Saving Aqsa Parvez

By Granados, Luis | The Humanist, September-October 2010 | Go to article overview

Saving Aqsa Parvez


Granados, Luis, The Humanist


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LAST JUNE, Muhammad Parvez and his twenty-nine-year-old son, Waqas Parvez, were sentenced to life in prison by a court in Ontario, Canada for the murder of Muhammad's daughter and Waqas' sister, Aqsa Parvez. Aqsa was a rebellious sixteen-year-old, the youngest of eight children. She objected to her father's demand that she wear a traditional Muslim hijab, and wanted to get a job so she could have the money to lead a normal teenage life. After she ran away from home and then returned, she told her friends she feared for her life, because her father had sworn on the Koran that he would kill her if she ran away again. She was right. Three months later, after another battle royale over her disobedience in attending her first movie, Aqsa fled once more. Her brother picked her up from a school bus stop and took her home; half an hour later she was dead.

In an interview with police, Aqsa's mother said her husband told her he killed his youngest child because: "My community will say, 'You have not been able to control your daughter.' This is my insult. She is making me naked." This evidence of what he called "a twisted and repugnant mindset" led Judge Bruce Durno to find it "profoundly disturbing that a sixteen-year-old could be murdered by a father and brother for the purpose of saving family pride, for saving them from what they perceived as family embarrassment."

Human Rights Watch defines "honor killings" as "acts of violence, usually murder, committed by male family members against female family members, who are held to have brought dishonor upon the family." Nevertheless, the Canadian Council on American-Islamic Relations (CAIR) refused to admit that Aqsa's murder was an honor killing, saying it was just a case of domestic violence that can happen in any family.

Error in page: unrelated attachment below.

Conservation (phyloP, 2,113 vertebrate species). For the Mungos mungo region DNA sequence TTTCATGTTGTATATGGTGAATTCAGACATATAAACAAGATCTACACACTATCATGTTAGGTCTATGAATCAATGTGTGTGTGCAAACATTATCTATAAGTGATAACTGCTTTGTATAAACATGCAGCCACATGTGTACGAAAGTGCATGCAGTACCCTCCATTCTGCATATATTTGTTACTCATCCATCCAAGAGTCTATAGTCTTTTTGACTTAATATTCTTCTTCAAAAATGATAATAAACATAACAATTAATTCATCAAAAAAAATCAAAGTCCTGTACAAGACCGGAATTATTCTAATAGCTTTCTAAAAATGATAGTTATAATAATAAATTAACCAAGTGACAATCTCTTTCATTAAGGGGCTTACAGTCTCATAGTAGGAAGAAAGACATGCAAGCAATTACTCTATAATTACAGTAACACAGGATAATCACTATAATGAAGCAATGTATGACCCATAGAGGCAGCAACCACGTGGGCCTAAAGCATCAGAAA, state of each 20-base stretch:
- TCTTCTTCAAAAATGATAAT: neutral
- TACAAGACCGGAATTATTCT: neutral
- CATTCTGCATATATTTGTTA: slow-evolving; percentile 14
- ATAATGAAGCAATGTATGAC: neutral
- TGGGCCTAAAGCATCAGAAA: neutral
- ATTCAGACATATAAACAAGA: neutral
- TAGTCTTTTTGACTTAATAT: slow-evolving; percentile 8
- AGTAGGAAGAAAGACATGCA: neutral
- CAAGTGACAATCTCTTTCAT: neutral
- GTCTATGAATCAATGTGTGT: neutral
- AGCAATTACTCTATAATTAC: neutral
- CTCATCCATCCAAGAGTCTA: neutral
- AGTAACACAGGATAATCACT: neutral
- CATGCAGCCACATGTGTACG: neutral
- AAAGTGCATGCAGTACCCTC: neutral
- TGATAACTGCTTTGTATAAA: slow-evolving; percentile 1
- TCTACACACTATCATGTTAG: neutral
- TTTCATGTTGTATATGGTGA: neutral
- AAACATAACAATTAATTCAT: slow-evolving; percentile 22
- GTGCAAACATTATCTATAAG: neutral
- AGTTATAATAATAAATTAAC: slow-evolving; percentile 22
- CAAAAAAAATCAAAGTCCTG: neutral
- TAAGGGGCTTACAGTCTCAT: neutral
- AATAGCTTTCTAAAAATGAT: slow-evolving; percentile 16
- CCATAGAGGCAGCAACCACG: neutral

Domestic violence does happen everywhere, including the most secular of families. What Canadian CAIR and other defenders of Islam deliberately choose to ignore, though, is that a substantial body of Muslim scripture and tradition teaches people like Muhammad and Waqas Parvez that it is God's will for them to impose this kind of punishment on disobedient daughters.

It's true that there is nothing in the Koran or the traditions of Muhammad that flatly states: "Thou shalt kill thy unruly daughters." There are even some passages in the traditions that can fairly be interpreted as encouraging lenience and mercy in cases of violations of the sexual code. The trouble is, the Koran and the traditions are full of conflicting commandments, and there is plenty of ammunition there to turn a case of wounded pride into homicide.

First, there is the extensive Muslim authority that females in general are subhuman; their testimony counts as half the testimony of a male, their inheritance rights are half those of males, and they need to be covered up and kept inside as much as possible to avoid tempting males into sin. Men can have multiple wives, but women are forbidden from having multiple husbands. The Koran states that "Men are in charge of women, because God hath made one to excel the other," while ordering back-talking women to be scourged. Muhammad is reported to have added that: "Women are naturally, morally, and religiously defective" You don't see many alleged honor killings of males; daughters and sisters are the principal targets.

Then there are the laws commanding death for illicit sex. Sharia is a mass of contradictions on this point, but there is plenty of support for Muhammad's saying that "for a fornicator, there is stoning." Sometimes the punishments for men and women are equal, but sometimes they are not. In one notable case, Muhammad ordered an adulterous man to receive 100 lashes and exile for a year, while the woman was stoned to death.

Then there is the teaching on apostasy. Here Muhammad did not mince words: "If a Muslim discards his religion, kill him." Even closer to the honor killing point is the Koran's approving discussion of the murder of a boy by a God expert, in order to prevent the boy's apostasy from corrupting his parents. …

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